Day 2 of ACE boot camp did not disappoint! Another full day of lecture and labs. We covered the following topics:
Modular Policy CLI
Managing the ACE Appliance and Service Module
Layer 4 Load Balancing
I’ll cover some general things about each topic and go into additional details on the points I thought were interesting.
Modular Policy CLI – ACE classifies which traffic it will load-balance based on policy maps, which are comprised of class maps. If this sounds a lot like how you build QoS policies on IOS based routers, it is. The big difference is that ACE is far more restrictive in what those policies contain.
Managing the ACE Appliance and Service Module – Like most Cisco devices, ACE can be managed in a number of different ways. Telnet, SSH, HTTPS, and SNMP. You can even use the XML API if you want. With SNMP, versions 1 and 2 cannot understand contexts. SNMP version 3 can. In order for SNMP version 1 and 2 to work with contexts, you have to use the community string format of “community@context” where “community” is the community name and “context” is the name of the virtual context. When the GET, SET, or whatever SNMP action you choose hits the ACE, the “@context” portion is understood and passed along to the appropriate context.
Security Features – There are a ton of different ways to restrict traffic entering and leaving the ACE. Most of the time you will be focused on traffic entering the ACE. As with applying ACL’s to interfaces on switches and routers, very rarely will you see access lists applied in the outbound direction. That feature is there in case you have some special need to use it.
An interesting capability that the access lists have in ACE is the ability to use object groups to identify which traffic to permit or deny. If you have ever worked on the PIX, ASA, or FWSM, you will be familiar with object groups. They make traffic identification much easier not to mention the simplification of the ACE configuration itself.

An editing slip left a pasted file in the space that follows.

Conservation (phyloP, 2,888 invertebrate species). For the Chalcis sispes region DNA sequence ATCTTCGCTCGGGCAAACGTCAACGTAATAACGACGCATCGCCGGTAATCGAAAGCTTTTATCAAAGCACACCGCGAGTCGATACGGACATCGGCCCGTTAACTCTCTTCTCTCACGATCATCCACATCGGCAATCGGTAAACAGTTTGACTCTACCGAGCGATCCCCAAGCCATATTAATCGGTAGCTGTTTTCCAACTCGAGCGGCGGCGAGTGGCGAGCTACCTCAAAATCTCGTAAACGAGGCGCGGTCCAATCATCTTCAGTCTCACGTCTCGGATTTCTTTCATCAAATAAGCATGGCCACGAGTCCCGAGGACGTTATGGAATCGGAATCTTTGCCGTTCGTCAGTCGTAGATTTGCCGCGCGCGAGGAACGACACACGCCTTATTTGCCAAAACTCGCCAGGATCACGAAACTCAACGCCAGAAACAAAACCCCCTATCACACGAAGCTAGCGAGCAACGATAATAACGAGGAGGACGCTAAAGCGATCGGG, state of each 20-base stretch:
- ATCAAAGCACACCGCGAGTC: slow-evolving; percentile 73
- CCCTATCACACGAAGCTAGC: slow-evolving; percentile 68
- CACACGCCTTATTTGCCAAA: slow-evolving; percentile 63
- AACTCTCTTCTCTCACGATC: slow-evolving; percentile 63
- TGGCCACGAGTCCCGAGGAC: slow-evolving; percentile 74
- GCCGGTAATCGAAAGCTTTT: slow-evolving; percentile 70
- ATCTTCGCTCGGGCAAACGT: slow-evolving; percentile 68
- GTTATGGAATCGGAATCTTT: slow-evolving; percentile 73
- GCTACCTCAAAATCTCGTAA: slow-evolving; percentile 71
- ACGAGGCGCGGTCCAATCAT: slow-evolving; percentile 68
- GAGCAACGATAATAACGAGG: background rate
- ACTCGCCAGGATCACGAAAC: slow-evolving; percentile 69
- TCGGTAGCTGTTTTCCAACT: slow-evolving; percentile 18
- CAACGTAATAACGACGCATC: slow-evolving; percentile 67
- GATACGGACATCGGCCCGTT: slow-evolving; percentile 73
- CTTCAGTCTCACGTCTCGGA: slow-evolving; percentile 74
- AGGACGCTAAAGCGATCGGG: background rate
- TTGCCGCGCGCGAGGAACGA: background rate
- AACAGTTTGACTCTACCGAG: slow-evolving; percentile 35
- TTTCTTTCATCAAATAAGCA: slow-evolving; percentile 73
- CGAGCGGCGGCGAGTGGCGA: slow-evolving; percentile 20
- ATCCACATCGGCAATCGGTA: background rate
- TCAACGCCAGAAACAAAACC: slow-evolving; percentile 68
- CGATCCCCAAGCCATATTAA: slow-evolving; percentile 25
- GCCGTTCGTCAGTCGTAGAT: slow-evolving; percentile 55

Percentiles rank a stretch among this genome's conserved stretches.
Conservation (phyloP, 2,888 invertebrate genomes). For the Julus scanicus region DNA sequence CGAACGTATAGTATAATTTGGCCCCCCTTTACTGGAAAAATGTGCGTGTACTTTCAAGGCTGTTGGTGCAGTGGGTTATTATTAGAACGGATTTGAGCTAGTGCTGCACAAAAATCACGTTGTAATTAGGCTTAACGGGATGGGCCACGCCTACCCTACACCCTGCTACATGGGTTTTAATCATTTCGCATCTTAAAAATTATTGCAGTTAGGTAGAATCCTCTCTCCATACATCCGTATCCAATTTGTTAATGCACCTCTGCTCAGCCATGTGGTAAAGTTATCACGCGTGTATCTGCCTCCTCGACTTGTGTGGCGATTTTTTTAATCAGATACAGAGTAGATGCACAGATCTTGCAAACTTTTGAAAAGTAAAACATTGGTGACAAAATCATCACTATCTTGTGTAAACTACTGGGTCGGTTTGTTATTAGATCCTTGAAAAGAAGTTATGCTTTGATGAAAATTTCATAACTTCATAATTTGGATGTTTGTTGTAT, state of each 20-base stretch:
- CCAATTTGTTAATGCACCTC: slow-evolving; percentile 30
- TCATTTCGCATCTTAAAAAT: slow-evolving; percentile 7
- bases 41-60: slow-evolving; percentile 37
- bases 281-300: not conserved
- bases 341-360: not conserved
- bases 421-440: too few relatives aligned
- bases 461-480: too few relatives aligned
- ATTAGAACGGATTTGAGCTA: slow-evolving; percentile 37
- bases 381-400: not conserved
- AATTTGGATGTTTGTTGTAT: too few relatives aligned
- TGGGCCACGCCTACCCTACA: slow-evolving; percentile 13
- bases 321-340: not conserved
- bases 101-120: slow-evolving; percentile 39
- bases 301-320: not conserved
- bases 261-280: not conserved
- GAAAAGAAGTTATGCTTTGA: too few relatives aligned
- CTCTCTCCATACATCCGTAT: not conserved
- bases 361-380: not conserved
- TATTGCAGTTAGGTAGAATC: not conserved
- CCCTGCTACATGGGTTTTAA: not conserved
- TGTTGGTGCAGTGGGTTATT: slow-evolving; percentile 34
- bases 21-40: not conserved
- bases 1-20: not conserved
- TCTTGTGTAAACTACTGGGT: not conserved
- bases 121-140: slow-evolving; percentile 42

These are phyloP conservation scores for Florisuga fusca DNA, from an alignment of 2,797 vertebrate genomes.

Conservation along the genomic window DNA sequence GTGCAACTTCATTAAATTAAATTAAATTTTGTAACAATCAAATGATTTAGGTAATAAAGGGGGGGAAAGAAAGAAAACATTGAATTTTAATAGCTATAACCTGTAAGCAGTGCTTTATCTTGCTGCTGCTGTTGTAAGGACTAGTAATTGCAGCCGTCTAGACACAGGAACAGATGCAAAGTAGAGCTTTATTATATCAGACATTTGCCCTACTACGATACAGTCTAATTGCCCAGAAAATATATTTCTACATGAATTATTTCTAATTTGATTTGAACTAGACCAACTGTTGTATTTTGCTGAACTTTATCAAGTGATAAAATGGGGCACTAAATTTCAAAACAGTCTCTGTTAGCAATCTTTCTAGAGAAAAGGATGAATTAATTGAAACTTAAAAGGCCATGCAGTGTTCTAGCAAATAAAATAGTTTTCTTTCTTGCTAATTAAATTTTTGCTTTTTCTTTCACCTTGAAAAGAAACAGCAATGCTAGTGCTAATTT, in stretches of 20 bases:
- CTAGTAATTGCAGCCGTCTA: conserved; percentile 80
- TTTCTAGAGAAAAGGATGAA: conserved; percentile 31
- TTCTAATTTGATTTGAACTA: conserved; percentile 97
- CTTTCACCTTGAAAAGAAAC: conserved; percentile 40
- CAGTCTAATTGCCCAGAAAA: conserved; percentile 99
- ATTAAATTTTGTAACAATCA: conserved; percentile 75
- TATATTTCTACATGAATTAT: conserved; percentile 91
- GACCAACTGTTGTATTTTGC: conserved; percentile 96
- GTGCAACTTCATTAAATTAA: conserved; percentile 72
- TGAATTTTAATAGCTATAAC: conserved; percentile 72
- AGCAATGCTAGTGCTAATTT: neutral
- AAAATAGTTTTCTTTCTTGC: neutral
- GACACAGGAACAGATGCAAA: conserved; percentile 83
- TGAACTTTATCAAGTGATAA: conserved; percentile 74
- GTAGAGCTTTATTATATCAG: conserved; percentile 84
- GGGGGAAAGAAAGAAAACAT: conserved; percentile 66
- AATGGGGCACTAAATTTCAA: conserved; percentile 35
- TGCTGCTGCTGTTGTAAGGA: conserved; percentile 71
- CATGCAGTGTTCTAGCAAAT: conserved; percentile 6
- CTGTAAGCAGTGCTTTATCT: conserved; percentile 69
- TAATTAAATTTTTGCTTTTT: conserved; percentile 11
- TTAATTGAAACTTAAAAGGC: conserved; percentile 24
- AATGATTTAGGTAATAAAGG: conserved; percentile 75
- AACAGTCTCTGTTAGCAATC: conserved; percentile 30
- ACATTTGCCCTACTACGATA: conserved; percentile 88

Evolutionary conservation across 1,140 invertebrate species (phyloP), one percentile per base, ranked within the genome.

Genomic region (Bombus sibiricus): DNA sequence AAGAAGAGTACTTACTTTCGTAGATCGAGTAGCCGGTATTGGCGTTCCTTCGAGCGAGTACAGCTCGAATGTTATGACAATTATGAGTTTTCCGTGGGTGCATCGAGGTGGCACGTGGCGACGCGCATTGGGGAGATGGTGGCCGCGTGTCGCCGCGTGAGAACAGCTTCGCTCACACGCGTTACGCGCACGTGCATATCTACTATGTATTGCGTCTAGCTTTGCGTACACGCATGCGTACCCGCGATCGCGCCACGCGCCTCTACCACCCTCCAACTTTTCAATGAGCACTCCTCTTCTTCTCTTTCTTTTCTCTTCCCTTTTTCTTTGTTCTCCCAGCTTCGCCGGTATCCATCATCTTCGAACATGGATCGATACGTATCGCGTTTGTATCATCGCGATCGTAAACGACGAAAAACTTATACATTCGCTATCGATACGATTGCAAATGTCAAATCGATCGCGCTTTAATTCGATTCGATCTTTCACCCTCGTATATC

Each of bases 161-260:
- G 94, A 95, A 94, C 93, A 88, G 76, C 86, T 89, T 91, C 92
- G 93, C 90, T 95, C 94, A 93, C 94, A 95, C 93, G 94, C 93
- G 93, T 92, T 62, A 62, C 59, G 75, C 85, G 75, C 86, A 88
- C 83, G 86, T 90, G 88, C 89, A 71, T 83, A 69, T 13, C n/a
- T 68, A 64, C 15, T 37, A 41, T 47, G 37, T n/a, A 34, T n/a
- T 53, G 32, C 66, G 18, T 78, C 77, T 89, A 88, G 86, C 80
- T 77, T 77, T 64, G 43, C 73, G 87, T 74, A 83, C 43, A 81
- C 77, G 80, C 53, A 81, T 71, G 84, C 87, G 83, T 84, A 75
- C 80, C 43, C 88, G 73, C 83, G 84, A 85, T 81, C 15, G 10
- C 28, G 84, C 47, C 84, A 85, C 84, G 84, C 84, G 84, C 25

The much more granular security options were of great interest to me. Take something like IP fragmentation and reassembly. You can specify the max number of fragments allowed from one packet. If it exceeds the number you specify, you can just drop the traffic. Many other options exist with regards to the packet stream itself. You can enforce certain flags from being set. If violations occur, not only can you drop the traffic, but you could actually reset the flag itself and then send the traffic through the ACE. While most options are configurable, there are some rules that are always enforced. For example, the source IP of a traffic flow can never equal the destination IP.
Layer 4 Load Balancing – This is exactly what it sounds like. Load balancing based on TCP/UDP flows. I think the neatest part about this particular topic was the fact that you can actually load balance traffic across multiple firewalls and have the return traffic come back through the same firewall. This of course requires an ACE on both sides of the firewall, but withe ability for the ACE module to have up to 250 virtual contexts, it doesn’t have to be 2 separate physical ACE modules. The same module can host both contexts that live on either side of the firewall. It is fairly clever how they make this work. Essentially, when traffic comes from one firewall into the ACE, it remembers the MAC address of the sending firewall and places that connection in a state table. When traffic comes back through the ACE, it already knows which firewall to send the traffic to based on that state table. I’m not sure I would want to use an ACE module for load balancing through firewalls, but there are plenty of customers out there that are already doing it or could see the benefit in doing something like that.
Health Monitoring – If there’s one thing the ACE seems to have a fairly large amount of options on, it’s the health monitoring or probes. All the major protocols have specific probes on the ACE that are used to check the health of the back end or “real” servers. This is way beyond the load balancer simply pinging the server to make sure it is up and running. Let’s say you used the HTTP probe. Instead of just trying a simple ping to check a back end servers’ status, the HTTP probe can actually go out and make an HTTP connection to the server or serverfarm. That’s a far more intelligent way to query server status. Based on the probe results, any number of things can be done to the various serverfarms and servers ACE may be providing services for. They may be taken out of active status, have their priority reduced, etc.
There’s a LOT more to this stuff. This was only day 2 of 4! More to come.